5. It was observed that the level of participation of people from the food industries at our various Conferences and Summits has been very low. In order to change the trend for good, it was suggested that the NIFST leadership must embark on robust interaction and collaboration with the management of our various food industries. This may include helping them to solve industrial scientific problems, deliberate invitation to deliver lectures on the significance of their industries to national development, etc.
  6. Most multi-national food industries in Nigeria are currently integrating modern technologies into their industrial operations. Such technologies involve digital transformation, automation of process technology, smart packaging and upskilling of personnel, among others. However, the processing of our various indigenous commercial food products (e.g. akara, fufu, moin-moin, etc) currently lack any
    meaningful standardized technology which invariably can lead to challenges in storability, food safety, nutrition and economic values. The Summit therefore recommended the following:

    • Our researchers must focus their studies on the development of home-grown technologies in solving local food challenges particularly standardized process technology.
    • The academia-industry relationship should be strengthened for mutual benefits through interactions and collaborations such as industrial outputs in our curriculum development. It was also suggested that such academia-industry relationship could be facilitated through our interaction with Manufacturer Association of Nigeria (MAN).
    • That our students in higher institutions should be allowed to have regular visits to the industries for them to be aware of current trends in emerging technologies.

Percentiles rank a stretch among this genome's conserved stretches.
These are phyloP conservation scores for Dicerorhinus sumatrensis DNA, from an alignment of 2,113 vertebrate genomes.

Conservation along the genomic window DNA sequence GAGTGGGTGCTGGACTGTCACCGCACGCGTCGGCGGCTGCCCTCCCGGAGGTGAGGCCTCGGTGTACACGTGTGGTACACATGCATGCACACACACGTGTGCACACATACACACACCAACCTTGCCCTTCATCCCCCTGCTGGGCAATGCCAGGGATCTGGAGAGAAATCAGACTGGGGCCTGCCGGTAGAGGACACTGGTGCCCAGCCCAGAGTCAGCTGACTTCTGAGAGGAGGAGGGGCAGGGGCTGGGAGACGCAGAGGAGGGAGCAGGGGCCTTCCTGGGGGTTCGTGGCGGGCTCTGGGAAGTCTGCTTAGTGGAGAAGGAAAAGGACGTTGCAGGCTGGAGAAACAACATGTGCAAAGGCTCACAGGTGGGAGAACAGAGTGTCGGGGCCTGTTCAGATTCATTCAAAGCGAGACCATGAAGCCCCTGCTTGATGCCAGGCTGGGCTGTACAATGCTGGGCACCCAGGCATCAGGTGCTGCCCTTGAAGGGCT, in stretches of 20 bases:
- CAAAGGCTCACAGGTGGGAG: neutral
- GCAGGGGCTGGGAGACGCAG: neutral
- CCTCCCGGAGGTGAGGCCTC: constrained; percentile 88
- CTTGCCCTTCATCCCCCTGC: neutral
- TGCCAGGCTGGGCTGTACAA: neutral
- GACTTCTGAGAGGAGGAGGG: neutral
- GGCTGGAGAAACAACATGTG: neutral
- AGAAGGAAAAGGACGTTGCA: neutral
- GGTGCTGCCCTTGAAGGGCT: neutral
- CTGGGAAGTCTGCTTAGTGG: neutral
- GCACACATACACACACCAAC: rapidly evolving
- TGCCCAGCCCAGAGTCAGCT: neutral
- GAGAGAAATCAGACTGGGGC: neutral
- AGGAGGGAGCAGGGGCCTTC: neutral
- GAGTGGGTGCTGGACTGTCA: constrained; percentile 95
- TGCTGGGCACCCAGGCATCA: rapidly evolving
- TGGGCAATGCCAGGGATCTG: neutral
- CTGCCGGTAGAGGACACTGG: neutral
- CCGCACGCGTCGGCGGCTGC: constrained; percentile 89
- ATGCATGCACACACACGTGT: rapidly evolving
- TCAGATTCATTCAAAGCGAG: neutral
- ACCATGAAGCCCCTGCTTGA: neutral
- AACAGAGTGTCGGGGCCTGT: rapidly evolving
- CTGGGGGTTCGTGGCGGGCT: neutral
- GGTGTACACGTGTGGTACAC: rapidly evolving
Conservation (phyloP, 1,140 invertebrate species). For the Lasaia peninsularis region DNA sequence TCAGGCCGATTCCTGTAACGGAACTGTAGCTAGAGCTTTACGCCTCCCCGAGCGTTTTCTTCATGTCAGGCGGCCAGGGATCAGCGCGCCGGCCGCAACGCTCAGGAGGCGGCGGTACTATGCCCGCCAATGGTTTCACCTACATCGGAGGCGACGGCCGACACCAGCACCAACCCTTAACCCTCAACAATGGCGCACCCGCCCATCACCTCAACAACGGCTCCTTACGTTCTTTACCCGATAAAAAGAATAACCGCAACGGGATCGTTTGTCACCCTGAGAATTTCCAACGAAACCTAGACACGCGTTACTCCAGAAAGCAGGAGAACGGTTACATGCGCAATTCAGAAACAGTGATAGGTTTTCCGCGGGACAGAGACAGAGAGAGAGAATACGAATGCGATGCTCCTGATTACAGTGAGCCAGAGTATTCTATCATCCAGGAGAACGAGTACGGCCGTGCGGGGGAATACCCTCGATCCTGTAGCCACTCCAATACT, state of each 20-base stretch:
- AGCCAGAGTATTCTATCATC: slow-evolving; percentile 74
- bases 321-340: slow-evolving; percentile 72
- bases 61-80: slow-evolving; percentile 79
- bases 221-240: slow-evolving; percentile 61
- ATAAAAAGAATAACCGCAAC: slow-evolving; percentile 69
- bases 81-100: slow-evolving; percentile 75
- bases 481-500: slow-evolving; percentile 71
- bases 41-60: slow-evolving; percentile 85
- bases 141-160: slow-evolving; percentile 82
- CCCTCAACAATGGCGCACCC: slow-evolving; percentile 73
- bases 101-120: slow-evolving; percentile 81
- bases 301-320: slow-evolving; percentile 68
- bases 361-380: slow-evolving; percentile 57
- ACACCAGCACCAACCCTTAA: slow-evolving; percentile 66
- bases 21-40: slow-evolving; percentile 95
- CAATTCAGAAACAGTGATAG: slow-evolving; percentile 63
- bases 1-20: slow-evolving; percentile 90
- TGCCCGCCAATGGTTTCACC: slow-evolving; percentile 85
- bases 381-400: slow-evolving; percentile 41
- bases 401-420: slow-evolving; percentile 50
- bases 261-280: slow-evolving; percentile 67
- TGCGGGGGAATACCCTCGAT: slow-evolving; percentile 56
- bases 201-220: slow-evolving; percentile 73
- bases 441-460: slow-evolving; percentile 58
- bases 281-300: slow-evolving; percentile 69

• Our food developers should get into information technology (IT) space which will assist in process technology improvement for quality food products and efficiency.
  7. Smart packaging technology is already in use in many multi-national food industries with associated merits of providing information on quality deterioration and possible spoilage, among others. However, most of our indigenous commercial food products are not appropriately packaged thereby leading to contamination, shorter shelf life and quality compromise. The Summit recommended that our researchers should direct their efforts towards the development of appropriate packaging system for our indigenous commercial food products that can guarantee safety, nutrition and economic values.
  8. It was observed that some commercial vegetables such as carrot, cucumber and tomato are heavily contaminated by food-borne microorganisms such as bacillus species. It was therefore suggested that a very important action that could minimize the problem is for our vegetable vendors to be properly trained on vegetable handling after harvest which will go a long way to guarantee safety and hygiene.
  9. It was similarly observed that the developing countries could accelerate progress on the Sustainable Development Goals (SDG) whose primary objectives are to eradicate poverty in all forms, end hunger, achieve food sufficiency and improve nutrition; if their various researches are deliberately tailored. The Summit therefore was of the opinion that these objectives are achievable through motivation and encouragement of our researchers in our various Higher Education Institutions and Research Institutes towards the conduct of researches that satisfy the SDG goals. This will go a long way in promoting community development and Town and Gown deliverables.